Time to Figure it Out


Graidy went to visit friends the other day and had a great ol’ time! Actually, this is just a Graidy look-alike. When a friend sent this photo, I had to do a double-take.

Since we got Graidy from a wonderful Border Collie rescue place, we’ve always wondered what he was mixed with. While he certainly had the high energy of a Border Collie, he had zero herding instinct. That is, if you counted herding anything on two or four legs. But he was all over the two-wingeds. So we figured he was some kind of bird dog  (maybe part Brittany Spaniel?) who somebody in Rescue tagged as some part Border Collie.

Not that we cared. We loved him. And just as importantly, Kiera liked him (as we were getting another dog, in part, to help keep her exercised and happy). So we bundled him up in the car and took him home. That was 11 years ago.

And since I’m on my own little history detective kick at the moment, and another reader asked about the probable mix of her part Australian Shepherd,  it got me thinking about getting the Dog DNA test done on Gradiy to settle the mystery once and for all.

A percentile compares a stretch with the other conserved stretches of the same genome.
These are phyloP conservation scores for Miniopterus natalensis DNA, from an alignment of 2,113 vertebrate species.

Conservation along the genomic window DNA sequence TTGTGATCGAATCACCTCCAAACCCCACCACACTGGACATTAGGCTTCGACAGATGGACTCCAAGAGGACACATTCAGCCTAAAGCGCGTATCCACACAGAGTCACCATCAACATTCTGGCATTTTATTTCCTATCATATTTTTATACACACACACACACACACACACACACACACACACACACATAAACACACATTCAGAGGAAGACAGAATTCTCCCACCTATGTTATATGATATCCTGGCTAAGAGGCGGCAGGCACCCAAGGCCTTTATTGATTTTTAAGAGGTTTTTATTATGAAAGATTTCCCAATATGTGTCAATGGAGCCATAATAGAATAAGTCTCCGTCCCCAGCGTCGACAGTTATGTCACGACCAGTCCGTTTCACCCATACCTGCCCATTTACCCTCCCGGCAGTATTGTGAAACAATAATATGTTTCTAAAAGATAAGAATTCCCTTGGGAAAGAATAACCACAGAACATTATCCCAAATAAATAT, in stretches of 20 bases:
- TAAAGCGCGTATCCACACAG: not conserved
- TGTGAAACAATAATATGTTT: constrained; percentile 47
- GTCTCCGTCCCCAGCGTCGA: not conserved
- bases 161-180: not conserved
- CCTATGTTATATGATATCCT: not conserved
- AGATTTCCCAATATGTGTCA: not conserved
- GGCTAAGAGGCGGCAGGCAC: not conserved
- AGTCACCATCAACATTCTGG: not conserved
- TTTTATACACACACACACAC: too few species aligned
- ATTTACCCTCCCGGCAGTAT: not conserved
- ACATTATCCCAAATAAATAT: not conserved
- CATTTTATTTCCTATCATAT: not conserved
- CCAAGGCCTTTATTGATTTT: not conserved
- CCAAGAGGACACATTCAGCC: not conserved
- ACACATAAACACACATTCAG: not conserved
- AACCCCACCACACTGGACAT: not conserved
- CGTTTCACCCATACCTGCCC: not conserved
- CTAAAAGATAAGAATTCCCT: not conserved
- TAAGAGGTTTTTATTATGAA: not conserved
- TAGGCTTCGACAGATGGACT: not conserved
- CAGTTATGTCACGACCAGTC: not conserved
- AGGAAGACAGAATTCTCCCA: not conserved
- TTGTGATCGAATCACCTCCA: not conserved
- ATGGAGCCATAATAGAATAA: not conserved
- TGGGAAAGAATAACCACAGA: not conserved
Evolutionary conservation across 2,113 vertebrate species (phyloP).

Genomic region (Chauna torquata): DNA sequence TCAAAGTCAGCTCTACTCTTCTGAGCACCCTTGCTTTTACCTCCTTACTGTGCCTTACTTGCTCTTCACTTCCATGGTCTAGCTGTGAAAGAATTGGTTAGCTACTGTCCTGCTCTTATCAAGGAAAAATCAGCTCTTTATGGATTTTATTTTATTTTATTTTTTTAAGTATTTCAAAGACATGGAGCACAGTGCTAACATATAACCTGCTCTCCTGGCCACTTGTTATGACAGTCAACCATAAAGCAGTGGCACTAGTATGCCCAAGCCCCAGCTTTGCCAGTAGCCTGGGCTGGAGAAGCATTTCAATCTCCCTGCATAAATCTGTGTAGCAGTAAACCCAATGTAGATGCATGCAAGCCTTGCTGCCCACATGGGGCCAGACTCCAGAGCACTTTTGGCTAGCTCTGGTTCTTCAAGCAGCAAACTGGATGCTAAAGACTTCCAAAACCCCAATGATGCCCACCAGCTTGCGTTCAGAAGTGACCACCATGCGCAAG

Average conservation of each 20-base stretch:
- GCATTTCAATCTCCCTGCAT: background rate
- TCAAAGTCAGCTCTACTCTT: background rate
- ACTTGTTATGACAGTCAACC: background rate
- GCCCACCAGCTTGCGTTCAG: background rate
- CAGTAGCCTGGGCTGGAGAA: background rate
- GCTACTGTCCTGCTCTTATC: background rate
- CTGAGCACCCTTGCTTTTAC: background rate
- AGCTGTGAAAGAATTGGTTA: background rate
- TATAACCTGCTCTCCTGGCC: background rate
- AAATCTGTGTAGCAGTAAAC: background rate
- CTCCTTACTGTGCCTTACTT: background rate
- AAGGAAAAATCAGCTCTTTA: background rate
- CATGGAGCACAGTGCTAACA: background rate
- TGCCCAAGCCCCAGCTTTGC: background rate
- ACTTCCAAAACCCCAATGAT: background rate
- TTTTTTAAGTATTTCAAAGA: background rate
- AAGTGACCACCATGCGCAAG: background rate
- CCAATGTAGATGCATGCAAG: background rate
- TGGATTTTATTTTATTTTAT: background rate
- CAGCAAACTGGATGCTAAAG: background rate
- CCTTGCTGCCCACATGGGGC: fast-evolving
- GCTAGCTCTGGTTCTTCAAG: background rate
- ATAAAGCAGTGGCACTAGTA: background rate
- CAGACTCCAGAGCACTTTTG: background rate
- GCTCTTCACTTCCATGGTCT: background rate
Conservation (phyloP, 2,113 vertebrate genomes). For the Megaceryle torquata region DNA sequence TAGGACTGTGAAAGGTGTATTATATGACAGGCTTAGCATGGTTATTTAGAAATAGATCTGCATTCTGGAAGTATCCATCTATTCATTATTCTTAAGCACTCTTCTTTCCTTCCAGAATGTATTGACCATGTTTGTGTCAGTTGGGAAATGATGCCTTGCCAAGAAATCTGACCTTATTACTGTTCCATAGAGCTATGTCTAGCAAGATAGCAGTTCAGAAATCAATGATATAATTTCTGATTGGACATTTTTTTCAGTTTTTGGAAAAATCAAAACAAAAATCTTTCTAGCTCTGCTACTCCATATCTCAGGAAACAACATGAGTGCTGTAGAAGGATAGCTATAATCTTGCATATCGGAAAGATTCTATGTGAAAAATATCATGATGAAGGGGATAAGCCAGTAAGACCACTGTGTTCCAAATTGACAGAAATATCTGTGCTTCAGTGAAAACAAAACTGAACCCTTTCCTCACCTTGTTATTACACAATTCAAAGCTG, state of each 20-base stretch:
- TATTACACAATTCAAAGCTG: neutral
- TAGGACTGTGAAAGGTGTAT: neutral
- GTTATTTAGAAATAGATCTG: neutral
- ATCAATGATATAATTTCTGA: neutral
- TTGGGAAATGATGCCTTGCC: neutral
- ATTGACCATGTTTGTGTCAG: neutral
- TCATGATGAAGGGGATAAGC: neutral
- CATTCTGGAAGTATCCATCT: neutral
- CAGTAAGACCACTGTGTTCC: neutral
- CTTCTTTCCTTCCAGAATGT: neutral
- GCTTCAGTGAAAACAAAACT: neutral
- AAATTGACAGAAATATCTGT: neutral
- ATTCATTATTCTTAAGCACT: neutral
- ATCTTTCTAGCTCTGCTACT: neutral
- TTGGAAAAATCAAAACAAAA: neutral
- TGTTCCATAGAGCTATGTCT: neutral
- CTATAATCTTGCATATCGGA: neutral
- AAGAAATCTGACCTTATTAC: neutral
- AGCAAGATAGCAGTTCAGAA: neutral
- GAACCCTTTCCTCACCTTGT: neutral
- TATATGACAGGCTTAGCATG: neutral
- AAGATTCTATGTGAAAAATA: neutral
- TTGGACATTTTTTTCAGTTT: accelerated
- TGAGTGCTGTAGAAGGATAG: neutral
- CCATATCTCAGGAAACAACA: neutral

I’d actually thought about this shortly after we’d first gotten Graidy, to help me better understand his tendencies and traits, so I could craft the best training regiment based on his native talents. But it was too expensive back then. The Dog DNA Identification Test is much more affordable now.

Wisdom Panel 2.5 Breed Identification DNA Test Kit includes:

  • Breed ancestry tree going back three generations
  • Detailed breed profiles for each of the breeds detected
  • Multidrug Sensitivity (MDR1) genetic mutation screening results
  • Adult weight range prediction to help with nutrition and diet choices

Here’s my old boy, Graidy, today.

Border Collie mixI’ll update you on what his breed mix turns out to be as soon as I find out. They say it takes 2-3 weeks. Stay tuned!

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